Saturday, February 19, 2011

Thinking about the fall of the Incas and the rise of the Spanish in the Andes

I have been reading The Last Days of the Incas by Kim MacQuarrie and 1491: New Revelations of the Americas Before Columbus by Charles Mann. Some time ago I read Guns, Germs, and Steel: The Fates of Human Societies by Jared Diamond.

I got to thinking about why the Inca empire fell to the Spanish.

The Incas were a tribe estimated at 100,000 members that had attained hegemony over the many tribes, speaking many languages, in an empire that extended over thousands of miles. The empire may have included as many as ten to twenty million people, most of whom lived in the Andes.

Apparently, the Incas had achieved this empire in large part by convincing the leaders of other tribes that their lives would be better within the empire than outside of it. The empire through a mastery of technology and its administrative system provided food security for all its inhabitants and produced a surplus of luxury goods. The Incas also sought to convince other tribes that they, the Incas, were the favorites of the sun and moon gods, and that those gods were the most powerful. When force was required, the Incas could mobilize huge numbers of citizen soldiers who often simply intimidated small tribes or won battles by overwhelming numerical superiority.

The Spanish could only send very small numbers of people to the Inca empire to accomplish the conquest. Those people had the advantages of canons and guns, of steal weapons and armor, and of armored horses. They had developed very effective tactics over centuries of war with the Islamic peoples in the reconquest of the Iberian peninsula. At least initially, the Incas had no effective tactics against the charge of heavy cavalry supported by canon, guns, and armored foot soldiers.

Diseases introduced to the western hemisphere from Eurasia had reached the Inca empire before the Spanish themselves arrived. Apparently a smallpox epidemic was decimating the empire when they arrived. In other epidemics that killed large portions of the populations, many social systems had failed. One wonders how the food production and distribution systems of the Inca empire survived the hard times. Perhaps not well!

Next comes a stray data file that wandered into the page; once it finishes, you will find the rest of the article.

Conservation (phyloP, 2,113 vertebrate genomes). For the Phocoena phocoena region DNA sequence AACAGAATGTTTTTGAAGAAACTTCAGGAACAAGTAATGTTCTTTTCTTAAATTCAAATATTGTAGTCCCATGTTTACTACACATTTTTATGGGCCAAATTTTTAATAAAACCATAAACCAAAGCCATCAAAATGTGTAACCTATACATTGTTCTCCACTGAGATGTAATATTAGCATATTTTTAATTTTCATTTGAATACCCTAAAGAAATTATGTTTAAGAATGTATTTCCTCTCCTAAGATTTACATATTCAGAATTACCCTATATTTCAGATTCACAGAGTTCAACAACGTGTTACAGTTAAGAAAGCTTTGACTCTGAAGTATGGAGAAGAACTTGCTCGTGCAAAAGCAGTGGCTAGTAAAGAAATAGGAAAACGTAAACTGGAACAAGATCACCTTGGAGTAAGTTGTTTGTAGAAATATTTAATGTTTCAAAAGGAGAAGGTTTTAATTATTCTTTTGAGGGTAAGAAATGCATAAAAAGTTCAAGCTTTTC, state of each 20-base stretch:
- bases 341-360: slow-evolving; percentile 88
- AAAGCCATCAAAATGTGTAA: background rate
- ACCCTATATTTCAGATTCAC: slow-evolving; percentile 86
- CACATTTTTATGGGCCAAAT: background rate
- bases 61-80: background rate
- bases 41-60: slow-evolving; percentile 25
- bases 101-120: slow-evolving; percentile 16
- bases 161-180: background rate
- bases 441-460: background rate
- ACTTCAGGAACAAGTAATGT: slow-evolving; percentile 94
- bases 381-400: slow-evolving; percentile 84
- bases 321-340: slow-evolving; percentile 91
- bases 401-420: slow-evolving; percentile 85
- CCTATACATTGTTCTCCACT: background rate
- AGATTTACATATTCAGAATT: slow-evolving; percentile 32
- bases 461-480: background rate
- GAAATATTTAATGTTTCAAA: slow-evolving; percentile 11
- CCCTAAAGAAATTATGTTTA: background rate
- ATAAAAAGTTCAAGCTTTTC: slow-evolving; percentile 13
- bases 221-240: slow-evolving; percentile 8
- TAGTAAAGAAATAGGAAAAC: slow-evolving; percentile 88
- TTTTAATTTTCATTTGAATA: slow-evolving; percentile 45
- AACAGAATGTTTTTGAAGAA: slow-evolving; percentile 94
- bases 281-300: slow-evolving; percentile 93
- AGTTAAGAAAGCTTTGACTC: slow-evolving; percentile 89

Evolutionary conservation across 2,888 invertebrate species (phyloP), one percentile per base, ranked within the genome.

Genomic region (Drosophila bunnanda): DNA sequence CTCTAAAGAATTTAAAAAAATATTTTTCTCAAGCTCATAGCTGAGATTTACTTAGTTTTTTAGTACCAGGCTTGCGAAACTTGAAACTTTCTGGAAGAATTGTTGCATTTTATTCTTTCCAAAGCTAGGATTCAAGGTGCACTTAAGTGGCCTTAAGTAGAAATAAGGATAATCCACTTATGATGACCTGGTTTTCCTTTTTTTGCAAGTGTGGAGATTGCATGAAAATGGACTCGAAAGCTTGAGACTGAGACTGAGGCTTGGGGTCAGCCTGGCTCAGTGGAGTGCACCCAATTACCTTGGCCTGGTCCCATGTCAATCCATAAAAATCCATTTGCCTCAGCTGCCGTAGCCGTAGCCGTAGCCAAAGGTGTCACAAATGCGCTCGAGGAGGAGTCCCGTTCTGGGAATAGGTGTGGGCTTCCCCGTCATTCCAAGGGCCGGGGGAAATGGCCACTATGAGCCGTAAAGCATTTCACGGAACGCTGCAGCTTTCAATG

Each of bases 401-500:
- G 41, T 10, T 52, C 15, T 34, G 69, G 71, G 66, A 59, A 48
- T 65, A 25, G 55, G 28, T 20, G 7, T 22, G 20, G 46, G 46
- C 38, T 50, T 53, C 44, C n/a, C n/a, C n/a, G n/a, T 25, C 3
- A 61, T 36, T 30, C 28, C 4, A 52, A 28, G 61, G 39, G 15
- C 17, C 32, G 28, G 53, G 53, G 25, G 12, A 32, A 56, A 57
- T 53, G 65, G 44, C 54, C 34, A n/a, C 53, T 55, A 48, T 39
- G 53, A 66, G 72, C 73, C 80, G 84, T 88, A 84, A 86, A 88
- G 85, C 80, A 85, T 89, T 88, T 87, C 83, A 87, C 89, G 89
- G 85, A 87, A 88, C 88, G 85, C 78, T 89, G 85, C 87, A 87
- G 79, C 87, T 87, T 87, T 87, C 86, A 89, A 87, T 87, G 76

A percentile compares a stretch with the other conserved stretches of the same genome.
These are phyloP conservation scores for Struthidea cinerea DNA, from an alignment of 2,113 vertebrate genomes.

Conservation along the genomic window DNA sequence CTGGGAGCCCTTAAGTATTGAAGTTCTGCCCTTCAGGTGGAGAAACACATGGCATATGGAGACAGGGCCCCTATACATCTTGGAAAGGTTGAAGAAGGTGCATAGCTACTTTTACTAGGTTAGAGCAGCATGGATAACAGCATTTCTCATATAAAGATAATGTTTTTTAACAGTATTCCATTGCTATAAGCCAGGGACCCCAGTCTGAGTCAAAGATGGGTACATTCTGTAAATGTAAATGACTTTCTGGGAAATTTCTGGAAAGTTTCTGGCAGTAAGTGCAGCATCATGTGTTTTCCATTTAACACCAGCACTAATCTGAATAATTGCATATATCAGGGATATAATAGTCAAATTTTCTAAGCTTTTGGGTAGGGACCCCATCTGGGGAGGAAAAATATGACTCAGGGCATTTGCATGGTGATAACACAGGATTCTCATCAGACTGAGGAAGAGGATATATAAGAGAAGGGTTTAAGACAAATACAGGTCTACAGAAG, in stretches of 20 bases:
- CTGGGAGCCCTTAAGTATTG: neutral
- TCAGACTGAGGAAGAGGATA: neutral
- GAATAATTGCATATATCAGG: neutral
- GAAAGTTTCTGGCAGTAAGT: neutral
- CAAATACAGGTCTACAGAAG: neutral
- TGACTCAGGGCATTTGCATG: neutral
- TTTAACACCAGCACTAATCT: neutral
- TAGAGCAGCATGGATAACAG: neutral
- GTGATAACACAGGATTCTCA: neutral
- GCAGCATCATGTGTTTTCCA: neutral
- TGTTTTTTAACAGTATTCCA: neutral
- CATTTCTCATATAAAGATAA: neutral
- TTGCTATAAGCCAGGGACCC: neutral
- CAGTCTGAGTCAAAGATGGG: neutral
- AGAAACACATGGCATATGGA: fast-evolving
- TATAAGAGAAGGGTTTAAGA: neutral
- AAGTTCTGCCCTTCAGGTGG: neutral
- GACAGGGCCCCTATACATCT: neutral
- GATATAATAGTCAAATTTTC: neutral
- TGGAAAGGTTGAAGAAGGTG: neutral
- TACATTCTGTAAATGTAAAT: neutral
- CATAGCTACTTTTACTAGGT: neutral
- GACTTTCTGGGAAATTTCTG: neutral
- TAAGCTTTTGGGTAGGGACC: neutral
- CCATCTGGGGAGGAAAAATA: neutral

Both the Inca (the head of the Inca tribe and empire, thought to be a son of the sun) had died of the disease, as had his designated heir. A devastating war of succession had followed. The victor was marching to Cuzco, the capitol, when he paused to meet with Pizarro and the first party of Spanish.

In the first meeting, held in a square enclosed with stone buildings, the Inca was accompanied by a relatively large number of officials but those officials were armed only with ceremonial weapons. The Spanish ambushed the larger number of Incas with their superior weapons and succeeded in capturing the Inca. The held him for ransom, finally killing him. They then joined with a member of the ruling Inca family, supporting him as he successfully competed with his relatives to take command of the empire.

During this time of continuing armed conflict, epidemic after epidemic decimated the peoples of the empire. It has been estimated that as many as half of the peoples of the empire had died before the conquest was completed.

I wonder whether the peoples of the empire were still convinced that the Inca hegemony would guarantee their more comfortable lives, or that the sun and moon gods of the Incas were both powerful and favored the Inca empire. Could 50,000 Incas have continued to rule an empire reduced to half its population but continuing to span thousands of miles of territory, even if the Spanish had not been there?

Certainly the Spanish enjoyed the support of many tribes and factions of the Inca tribe in their efforts at conquest. Would they have succeeded without that support? I doubt it. Would they have had that support had the Inca empire not been devastated by disease and war? I doubt it.

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